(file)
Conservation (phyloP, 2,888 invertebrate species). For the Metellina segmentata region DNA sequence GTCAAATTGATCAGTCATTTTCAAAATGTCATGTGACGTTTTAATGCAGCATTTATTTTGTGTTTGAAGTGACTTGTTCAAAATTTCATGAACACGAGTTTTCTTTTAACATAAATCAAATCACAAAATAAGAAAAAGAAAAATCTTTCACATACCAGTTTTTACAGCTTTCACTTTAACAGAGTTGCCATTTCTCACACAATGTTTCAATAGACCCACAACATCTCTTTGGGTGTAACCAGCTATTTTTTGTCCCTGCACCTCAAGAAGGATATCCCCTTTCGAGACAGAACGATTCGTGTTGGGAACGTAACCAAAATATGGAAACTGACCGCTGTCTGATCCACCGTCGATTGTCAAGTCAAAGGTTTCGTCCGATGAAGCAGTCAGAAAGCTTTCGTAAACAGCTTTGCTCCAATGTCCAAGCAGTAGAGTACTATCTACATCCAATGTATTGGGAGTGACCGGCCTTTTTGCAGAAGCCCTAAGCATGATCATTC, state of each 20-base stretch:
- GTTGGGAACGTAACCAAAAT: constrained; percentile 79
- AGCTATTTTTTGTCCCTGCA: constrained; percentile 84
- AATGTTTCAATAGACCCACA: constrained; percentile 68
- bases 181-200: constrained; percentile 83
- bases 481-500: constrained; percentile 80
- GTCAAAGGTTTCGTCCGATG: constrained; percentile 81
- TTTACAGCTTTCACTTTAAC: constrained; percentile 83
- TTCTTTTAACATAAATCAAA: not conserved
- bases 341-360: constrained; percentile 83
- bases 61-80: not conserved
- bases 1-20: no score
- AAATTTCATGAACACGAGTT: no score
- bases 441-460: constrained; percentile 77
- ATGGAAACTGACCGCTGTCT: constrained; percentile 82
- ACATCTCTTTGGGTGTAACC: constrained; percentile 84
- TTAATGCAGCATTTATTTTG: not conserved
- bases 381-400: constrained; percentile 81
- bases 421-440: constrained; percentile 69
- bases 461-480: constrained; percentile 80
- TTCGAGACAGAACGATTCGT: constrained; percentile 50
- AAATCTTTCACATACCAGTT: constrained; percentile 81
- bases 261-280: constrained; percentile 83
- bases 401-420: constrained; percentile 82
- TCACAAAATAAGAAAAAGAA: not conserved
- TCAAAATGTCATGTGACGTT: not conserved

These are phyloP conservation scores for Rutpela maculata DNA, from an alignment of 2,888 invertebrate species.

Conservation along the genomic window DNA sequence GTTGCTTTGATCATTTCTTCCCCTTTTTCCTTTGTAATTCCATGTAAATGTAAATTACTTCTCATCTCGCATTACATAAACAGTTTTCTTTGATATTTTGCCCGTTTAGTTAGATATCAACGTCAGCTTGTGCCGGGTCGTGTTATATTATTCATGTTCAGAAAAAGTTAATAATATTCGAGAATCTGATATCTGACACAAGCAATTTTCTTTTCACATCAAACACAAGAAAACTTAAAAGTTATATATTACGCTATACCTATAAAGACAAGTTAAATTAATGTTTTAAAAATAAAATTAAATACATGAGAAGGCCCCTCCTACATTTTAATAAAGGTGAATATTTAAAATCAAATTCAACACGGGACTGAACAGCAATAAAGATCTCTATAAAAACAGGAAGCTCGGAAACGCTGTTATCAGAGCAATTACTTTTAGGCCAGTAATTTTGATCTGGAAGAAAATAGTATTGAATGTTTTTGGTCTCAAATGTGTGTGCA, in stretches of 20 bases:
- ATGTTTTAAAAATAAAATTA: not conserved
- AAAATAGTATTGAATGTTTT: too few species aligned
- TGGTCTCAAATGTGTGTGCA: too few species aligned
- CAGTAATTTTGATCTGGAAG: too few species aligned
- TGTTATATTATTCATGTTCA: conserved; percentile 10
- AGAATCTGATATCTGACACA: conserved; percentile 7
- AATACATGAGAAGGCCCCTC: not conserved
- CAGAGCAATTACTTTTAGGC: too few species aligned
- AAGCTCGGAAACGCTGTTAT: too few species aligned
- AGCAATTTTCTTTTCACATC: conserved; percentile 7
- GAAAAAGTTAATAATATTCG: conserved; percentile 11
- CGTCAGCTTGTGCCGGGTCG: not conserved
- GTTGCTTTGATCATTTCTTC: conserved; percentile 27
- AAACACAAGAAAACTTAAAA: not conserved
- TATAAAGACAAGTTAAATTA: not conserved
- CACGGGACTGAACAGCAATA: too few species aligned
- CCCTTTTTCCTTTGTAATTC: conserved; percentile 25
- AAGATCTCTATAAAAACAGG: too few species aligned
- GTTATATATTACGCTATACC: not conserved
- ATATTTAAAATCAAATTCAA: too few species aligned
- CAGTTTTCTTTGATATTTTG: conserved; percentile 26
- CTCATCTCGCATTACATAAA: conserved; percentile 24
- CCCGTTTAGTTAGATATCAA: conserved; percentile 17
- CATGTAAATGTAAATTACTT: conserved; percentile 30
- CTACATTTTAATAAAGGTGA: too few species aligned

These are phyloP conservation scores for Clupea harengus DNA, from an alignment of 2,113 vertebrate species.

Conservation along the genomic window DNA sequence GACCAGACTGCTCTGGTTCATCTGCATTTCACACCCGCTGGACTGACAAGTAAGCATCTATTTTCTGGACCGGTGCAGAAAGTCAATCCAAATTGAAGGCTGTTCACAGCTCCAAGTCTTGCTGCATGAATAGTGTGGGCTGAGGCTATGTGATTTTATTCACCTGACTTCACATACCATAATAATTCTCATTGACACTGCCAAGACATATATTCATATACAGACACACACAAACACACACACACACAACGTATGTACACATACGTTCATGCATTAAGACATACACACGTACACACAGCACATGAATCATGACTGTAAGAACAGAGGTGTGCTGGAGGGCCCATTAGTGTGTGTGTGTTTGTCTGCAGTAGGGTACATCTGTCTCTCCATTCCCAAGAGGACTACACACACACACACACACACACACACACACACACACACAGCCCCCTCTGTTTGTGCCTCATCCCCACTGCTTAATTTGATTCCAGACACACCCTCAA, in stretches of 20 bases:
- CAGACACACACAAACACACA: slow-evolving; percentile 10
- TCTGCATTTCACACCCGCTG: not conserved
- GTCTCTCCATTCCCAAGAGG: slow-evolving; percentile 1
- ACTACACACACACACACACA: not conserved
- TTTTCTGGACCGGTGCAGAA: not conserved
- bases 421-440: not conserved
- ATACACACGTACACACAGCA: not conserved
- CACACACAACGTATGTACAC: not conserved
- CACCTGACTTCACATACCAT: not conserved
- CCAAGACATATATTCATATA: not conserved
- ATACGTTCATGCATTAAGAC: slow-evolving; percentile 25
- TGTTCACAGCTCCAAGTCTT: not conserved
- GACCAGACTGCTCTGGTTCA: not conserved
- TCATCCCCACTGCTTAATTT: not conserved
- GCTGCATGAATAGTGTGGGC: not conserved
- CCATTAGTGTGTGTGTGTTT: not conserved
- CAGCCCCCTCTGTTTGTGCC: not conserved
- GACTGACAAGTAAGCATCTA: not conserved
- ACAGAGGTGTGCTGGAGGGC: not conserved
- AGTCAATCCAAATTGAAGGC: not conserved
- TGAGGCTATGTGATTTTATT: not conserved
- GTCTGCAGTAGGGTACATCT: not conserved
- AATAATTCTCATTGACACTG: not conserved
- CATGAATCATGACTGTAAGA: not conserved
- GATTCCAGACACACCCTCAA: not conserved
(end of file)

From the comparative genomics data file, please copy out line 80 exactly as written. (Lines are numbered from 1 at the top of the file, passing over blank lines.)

- GATTCCAGACACACCCTCAA: not conserved